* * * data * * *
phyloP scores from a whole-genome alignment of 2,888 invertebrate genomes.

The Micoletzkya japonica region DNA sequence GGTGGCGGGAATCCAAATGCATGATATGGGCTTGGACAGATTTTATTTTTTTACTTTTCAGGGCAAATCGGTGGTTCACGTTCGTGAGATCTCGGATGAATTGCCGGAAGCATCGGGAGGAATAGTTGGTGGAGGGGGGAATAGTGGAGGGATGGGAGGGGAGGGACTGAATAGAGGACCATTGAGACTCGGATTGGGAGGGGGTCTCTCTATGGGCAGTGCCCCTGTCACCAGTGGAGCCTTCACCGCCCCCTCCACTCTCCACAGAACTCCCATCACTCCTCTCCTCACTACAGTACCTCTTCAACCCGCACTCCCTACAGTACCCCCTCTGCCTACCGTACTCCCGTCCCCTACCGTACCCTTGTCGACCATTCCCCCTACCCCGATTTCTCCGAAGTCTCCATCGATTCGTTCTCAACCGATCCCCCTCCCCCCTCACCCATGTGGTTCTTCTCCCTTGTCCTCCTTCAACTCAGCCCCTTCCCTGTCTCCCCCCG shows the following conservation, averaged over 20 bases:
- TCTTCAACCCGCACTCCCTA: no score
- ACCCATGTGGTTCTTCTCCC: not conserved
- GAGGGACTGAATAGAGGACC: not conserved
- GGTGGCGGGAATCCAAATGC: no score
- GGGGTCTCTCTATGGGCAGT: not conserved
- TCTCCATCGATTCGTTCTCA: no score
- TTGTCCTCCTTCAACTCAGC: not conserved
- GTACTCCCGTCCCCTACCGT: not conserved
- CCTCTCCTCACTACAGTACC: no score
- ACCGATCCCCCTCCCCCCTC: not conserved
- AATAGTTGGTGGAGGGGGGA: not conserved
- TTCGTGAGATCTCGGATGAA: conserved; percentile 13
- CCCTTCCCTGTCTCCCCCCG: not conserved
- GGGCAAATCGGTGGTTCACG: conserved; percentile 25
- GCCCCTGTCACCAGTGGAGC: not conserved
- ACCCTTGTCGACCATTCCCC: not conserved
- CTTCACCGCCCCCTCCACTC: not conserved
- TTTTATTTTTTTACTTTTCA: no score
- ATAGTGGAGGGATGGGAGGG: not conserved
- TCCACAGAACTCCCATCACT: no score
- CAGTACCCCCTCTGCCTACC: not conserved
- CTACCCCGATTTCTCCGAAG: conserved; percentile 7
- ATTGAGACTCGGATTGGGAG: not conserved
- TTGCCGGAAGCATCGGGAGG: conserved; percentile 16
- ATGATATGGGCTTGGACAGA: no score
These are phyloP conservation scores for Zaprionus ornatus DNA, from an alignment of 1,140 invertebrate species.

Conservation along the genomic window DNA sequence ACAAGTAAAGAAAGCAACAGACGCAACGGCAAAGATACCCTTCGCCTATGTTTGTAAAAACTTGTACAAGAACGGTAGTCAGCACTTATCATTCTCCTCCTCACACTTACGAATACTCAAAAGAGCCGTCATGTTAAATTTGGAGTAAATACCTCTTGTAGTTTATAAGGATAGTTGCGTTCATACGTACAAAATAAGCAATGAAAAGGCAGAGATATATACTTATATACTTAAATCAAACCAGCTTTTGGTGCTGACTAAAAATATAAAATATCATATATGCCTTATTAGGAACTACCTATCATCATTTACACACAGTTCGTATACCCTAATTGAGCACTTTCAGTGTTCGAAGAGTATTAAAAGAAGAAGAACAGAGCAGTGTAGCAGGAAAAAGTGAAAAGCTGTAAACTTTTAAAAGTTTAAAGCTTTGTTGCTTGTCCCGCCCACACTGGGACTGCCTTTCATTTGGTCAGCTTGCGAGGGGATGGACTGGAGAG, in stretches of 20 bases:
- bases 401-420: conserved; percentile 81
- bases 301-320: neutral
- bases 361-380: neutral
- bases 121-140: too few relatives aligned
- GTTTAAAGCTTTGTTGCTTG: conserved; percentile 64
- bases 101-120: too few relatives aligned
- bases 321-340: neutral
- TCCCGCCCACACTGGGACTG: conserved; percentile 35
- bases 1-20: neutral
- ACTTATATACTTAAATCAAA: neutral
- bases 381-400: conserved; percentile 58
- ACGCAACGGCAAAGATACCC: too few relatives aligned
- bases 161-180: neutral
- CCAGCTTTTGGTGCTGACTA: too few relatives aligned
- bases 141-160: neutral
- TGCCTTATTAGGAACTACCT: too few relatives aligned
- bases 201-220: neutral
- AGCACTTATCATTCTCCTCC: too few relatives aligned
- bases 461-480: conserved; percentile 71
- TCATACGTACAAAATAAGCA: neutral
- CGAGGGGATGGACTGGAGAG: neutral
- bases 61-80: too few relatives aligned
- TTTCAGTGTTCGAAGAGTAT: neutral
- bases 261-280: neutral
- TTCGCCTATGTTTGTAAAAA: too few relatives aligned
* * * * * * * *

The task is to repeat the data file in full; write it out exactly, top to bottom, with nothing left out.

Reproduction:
phyloP scores from a whole-genome alignment of 2,888 invertebrate genomes.

The Micoletzkya japonica region DNA sequence GGTGGCGGGAATCCAAATGCATGATATGGGCTTGGACAGATTTTATTTTTTTACTTTTCAGGGCAAATCGGTGGTTCACGTTCGTGAGATCTCGGATGAATTGCCGGAAGCATCGGGAGGAATAGTTGGTGGAGGGGGGAATAGTGGAGGGATGGGAGGGGAGGGACTGAATAGAGGACCATTGAGACTCGGATTGGGAGGGGGTCTCTCTATGGGCAGTGCCCCTGTCACCAGTGGAGCCTTCACCGCCCCCTCCACTCTCCACAGAACTCCCATCACTCCTCTCCTCACTACAGTACCTCTTCAACCCGCACTCCCTACAGTACCCCCTCTGCCTACCGTACTCCCGTCCCCTACCGTACCCTTGTCGACCATTCCCCCTACCCCGATTTCTCCGAAGTCTCCATCGATTCGTTCTCAACCGATCCCCCTCCCCCCTCACCCATGTGGTTCTTCTCCCTTGTCCTCCTTCAACTCAGCCCCTTCCCTGTCTCCCCCCG shows the following conservation, averaged over 20 bases:
- TCTTCAACCCGCACTCCCTA: no score
- ACCCATGTGGTTCTTCTCCC: not conserved
- GAGGGACTGAATAGAGGACC: not conserved
- GGTGGCGGGAATCCAAATGC: no score
- GGGGTCTCTCTATGGGCAGT: not conserved
- TCTCCATCGATTCGTTCTCA: no score
- TTGTCCTCCTTCAACTCAGC: not conserved
- GTACTCCCGTCCCCTACCGT: not conserved
- CCTCTCCTCACTACAGTACC: no score
- ACCGATCCCCCTCCCCCCTC: not conserved
- AATAGTTGGTGGAGGGGGGA: not conserved
- TTCGTGAGATCTCGGATGAA: conserved; percentile 13
- CCCTTCCCTGTCTCCCCCCG: not conserved
- GGGCAAATCGGTGGTTCACG: conserved; percentile 25
- GCCCCTGTCACCAGTGGAGC: not conserved
- ACCCTTGTCGACCATTCCCC: not conserved
- CTTCACCGCCCCCTCCACTC: not conserved
- TTTTATTTTTTTACTTTTCA: no score
- ATAGTGGAGGGATGGGAGGG: not conserved
- TCCACAGAACTCCCATCACT: no score
- CAGTACCCCCTCTGCCTACC: not conserved
- CTACCCCGATTTCTCCGAAG: conserved; percentile 7
- ATTGAGACTCGGATTGGGAG: not conserved
- TTGCCGGAAGCATCGGGAGG: conserved; percentile 16
- ATGATATGGGCTTGGACAGA: no score
These are phyloP conservation scores for Zaprionus ornatus DNA, from an alignment of 1,140 invertebrate species.

Conservation along the genomic window DNA sequence ACAAGTAAAGAAAGCAACAGACGCAACGGCAAAGATACCCTTCGCCTATGTTTGTAAAAACTTGTACAAGAACGGTAGTCAGCACTTATCATTCTCCTCCTCACACTTACGAATACTCAAAAGAGCCGTCATGTTAAATTTGGAGTAAATACCTCTTGTAGTTTATAAGGATAGTTGCGTTCATACGTACAAAATAAGCAATGAAAAGGCAGAGATATATACTTATATACTTAAATCAAACCAGCTTTTGGTGCTGACTAAAAATATAAAATATCATATATGCCTTATTAGGAACTACCTATCATCATTTACACACAGTTCGTATACCCTAATTGAGCACTTTCAGTGTTCGAAGAGTATTAAAAGAAGAAGAACAGAGCAGTGTAGCAGGAAAAAGTGAAAAGCTGTAAACTTTTAAAAGTTTAAAGCTTTGTTGCTTGTCCCGCCCACACTGGGACTGCCTTTCATTTGGTCAGCTTGCGAGGGGATGGACTGGAGAG, in stretches of 20 bases:
- bases 401-420: conserved; percentile 81
- bases 301-320: neutral
- bases 361-380: neutral
- bases 121-140: too few relatives aligned
- GTTTAAAGCTTTGTTGCTTG: conserved; percentile 64
- bases 101-120: too few relatives aligned
- bases 321-340: neutral
- TCCCGCCCACACTGGGACTG: conserved; percentile 35
- bases 1-20: neutral
- ACTTATATACTTAAATCAAA: neutral
- bases 381-400: conserved; percentile 58
- ACGCAACGGCAAAGATACCC: too few relatives aligned
- bases 161-180: neutral
- CCAGCTTTTGGTGCTGACTA: too few relatives aligned
- bases 141-160: neutral
- TGCCTTATTAGGAACTACCT: too few relatives aligned
- bases 201-220: neutral
- AGCACTTATCATTCTCCTCC: too few relatives aligned
- bases 461-480: conserved; percentile 71
- TCATACGTACAAAATAAGCA: neutral
- CGAGGGGATGGACTGGAGAG: neutral
- bases 61-80: too few relatives aligned
- TTTCAGTGTTCGAAGAGTAT: neutral
- bases 261-280: neutral
- TTCGCCTATGTTTGTAAAAA: too few relatives aligned